Sunday , April 11 2021

WHO Guide for Cancer Pain | ELESPECTADOR.COM



Only 6% of poor countries have oral morphine availability in their primary health centers. The new directives do not propose "a revolution" as regards the treatment of pain, but rather an "evolution through adaptation to existing medications and a methodical approach, stage by stage.

One of the biggest obstacles is the fear in certain countries that the availability of opioids (a type of painkillers) can lead to abuses.Pixabay

The World Health Organization (WHO) today presented new guidelines for pain management in cancer patients with the aim of helping countries' health systems address these situations, which are often ignored or barely treated. (Read: Dwell Well, what I forgot the medicine)

"No patient with cancer should live or die with pain, neither in rich nor poor countries, because the cost of treating pain is not very high. This is a matter of priority, of having a system of distribution of medicines and staff formed, "said WHO expert, Etienne Krug.

55% of people who receive treatment against some type of malignant tumor experience pain, whereas in patients with advanced cancer or terminal status it is 66%.

WHO published the guidelines a few days after World Cancer Day on February 4 of each year, as a call for attention to the suffering of millions of people in the world.

The problem is, on the one hand, access to medications to relieve pain and, on the other, training of health personnel who can administer them to patients.

WHO has collected enough data to let you know just that 6% of poor countries have oral morphine availability in their primary health centers (one of the most widely used drugs in these cases). (Here also: opioid medications: in Colombia there is even inequality to treat pain)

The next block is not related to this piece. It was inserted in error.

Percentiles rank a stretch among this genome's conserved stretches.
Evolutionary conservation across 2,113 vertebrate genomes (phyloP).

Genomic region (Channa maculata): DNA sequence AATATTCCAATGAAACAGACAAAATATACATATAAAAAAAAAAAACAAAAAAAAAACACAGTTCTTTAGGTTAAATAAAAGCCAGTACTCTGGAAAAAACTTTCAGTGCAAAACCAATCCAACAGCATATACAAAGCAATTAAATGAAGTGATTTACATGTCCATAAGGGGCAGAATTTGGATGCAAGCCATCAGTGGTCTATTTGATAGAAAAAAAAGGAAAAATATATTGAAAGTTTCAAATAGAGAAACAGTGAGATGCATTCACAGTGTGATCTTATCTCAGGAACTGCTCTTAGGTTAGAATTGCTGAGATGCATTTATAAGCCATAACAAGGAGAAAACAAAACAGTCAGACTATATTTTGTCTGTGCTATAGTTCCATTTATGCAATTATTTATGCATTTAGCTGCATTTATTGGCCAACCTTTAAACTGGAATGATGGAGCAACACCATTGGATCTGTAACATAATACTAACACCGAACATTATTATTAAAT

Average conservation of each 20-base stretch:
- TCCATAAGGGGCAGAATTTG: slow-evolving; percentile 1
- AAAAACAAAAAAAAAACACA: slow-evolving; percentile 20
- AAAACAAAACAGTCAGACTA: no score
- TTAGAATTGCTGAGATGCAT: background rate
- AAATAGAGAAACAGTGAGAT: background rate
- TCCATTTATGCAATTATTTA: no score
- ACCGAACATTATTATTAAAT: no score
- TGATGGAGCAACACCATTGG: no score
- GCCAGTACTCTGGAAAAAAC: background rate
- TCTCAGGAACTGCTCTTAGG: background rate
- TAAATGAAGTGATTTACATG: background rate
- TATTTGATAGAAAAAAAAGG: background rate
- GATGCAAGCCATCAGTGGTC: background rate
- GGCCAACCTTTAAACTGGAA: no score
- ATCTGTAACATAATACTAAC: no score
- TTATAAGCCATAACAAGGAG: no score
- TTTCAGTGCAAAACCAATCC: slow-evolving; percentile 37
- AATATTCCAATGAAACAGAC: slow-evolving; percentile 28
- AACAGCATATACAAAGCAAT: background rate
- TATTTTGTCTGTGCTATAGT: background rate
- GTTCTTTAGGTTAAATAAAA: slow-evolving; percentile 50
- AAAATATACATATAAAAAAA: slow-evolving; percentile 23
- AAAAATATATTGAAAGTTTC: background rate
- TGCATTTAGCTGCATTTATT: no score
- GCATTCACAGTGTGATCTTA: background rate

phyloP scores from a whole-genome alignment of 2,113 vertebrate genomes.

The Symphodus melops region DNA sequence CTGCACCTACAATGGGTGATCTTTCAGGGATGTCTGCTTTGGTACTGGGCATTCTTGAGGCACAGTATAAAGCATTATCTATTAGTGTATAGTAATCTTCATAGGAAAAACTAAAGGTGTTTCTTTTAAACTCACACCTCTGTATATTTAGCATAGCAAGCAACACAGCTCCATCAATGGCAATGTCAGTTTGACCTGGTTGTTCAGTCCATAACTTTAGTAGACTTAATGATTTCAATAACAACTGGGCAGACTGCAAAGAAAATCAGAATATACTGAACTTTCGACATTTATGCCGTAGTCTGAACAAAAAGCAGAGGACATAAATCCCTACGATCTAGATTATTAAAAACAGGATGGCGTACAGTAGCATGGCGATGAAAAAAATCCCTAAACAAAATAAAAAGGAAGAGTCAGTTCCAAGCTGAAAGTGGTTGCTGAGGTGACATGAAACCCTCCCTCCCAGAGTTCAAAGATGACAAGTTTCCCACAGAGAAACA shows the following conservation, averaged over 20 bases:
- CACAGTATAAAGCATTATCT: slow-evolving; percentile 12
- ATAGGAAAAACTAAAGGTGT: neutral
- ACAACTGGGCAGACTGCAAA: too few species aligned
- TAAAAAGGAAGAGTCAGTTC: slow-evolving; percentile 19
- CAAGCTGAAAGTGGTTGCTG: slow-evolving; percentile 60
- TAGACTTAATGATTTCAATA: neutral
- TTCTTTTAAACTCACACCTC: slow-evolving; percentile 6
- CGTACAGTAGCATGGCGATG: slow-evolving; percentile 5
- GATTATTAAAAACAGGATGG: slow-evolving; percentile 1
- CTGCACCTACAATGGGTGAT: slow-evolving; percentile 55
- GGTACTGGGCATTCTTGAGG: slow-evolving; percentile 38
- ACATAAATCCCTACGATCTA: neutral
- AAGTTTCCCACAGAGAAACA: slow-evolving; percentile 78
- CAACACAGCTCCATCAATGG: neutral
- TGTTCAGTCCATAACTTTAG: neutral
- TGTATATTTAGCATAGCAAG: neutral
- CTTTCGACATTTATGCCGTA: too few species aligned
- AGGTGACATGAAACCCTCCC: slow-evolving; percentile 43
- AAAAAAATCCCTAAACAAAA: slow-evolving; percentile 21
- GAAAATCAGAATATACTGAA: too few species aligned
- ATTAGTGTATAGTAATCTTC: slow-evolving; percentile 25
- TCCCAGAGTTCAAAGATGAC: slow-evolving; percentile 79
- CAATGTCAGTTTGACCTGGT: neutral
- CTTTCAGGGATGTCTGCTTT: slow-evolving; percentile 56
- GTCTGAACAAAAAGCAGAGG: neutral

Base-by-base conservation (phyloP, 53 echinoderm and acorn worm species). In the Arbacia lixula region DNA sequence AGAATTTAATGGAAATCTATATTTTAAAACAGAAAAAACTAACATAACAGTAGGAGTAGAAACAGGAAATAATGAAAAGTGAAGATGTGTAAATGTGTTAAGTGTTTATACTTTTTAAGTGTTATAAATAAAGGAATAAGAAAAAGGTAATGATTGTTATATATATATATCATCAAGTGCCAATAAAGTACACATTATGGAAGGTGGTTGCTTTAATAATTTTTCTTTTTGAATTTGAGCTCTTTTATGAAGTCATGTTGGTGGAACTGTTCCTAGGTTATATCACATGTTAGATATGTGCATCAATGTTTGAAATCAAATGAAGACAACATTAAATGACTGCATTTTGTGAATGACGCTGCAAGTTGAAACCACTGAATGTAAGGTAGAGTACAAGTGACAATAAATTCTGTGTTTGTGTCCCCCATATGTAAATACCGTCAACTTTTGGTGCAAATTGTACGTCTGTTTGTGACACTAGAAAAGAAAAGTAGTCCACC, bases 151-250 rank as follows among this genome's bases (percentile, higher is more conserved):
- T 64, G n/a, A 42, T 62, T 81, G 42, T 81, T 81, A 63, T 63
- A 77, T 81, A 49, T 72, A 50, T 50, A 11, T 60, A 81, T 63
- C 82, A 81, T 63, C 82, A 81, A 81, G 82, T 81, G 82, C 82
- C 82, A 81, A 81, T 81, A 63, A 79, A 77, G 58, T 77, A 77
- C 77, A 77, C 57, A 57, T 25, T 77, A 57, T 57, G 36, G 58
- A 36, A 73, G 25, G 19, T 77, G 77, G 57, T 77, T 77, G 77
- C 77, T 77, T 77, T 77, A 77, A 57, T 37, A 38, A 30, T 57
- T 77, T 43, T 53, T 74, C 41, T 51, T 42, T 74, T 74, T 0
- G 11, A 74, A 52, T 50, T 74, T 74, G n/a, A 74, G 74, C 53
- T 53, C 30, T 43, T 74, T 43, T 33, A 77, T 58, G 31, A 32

Access is ten times greater (67%) in the rich States, according to that data.

Krug, who is director of the Department of Noncommunicable Diseases at WHO, explained in a press conference that the new directives do not propose "a revolution" in terms of treatment of pain, but rather an "evolution by adapting to existing medications already a methodical approach, stage by stage ".

"What we want to convey is that it is possible to treat pain caused by cancer in all people who suffer it and that this should become part of the treatment," he added.

One of the biggest obstacles that have arisen in this problem is the fear in certain countries that the availability of opioids (a type of painkillers) can lead to abuses and, in particular, fall into the hands of people addicted to these substances or cause addiction to the patient. (We suggest: The global crisis of not being able to treat pain with opiates)

Krug considered that we must seek a balance between that concern and the needs of patients to help them lead the disease or die with dignity.

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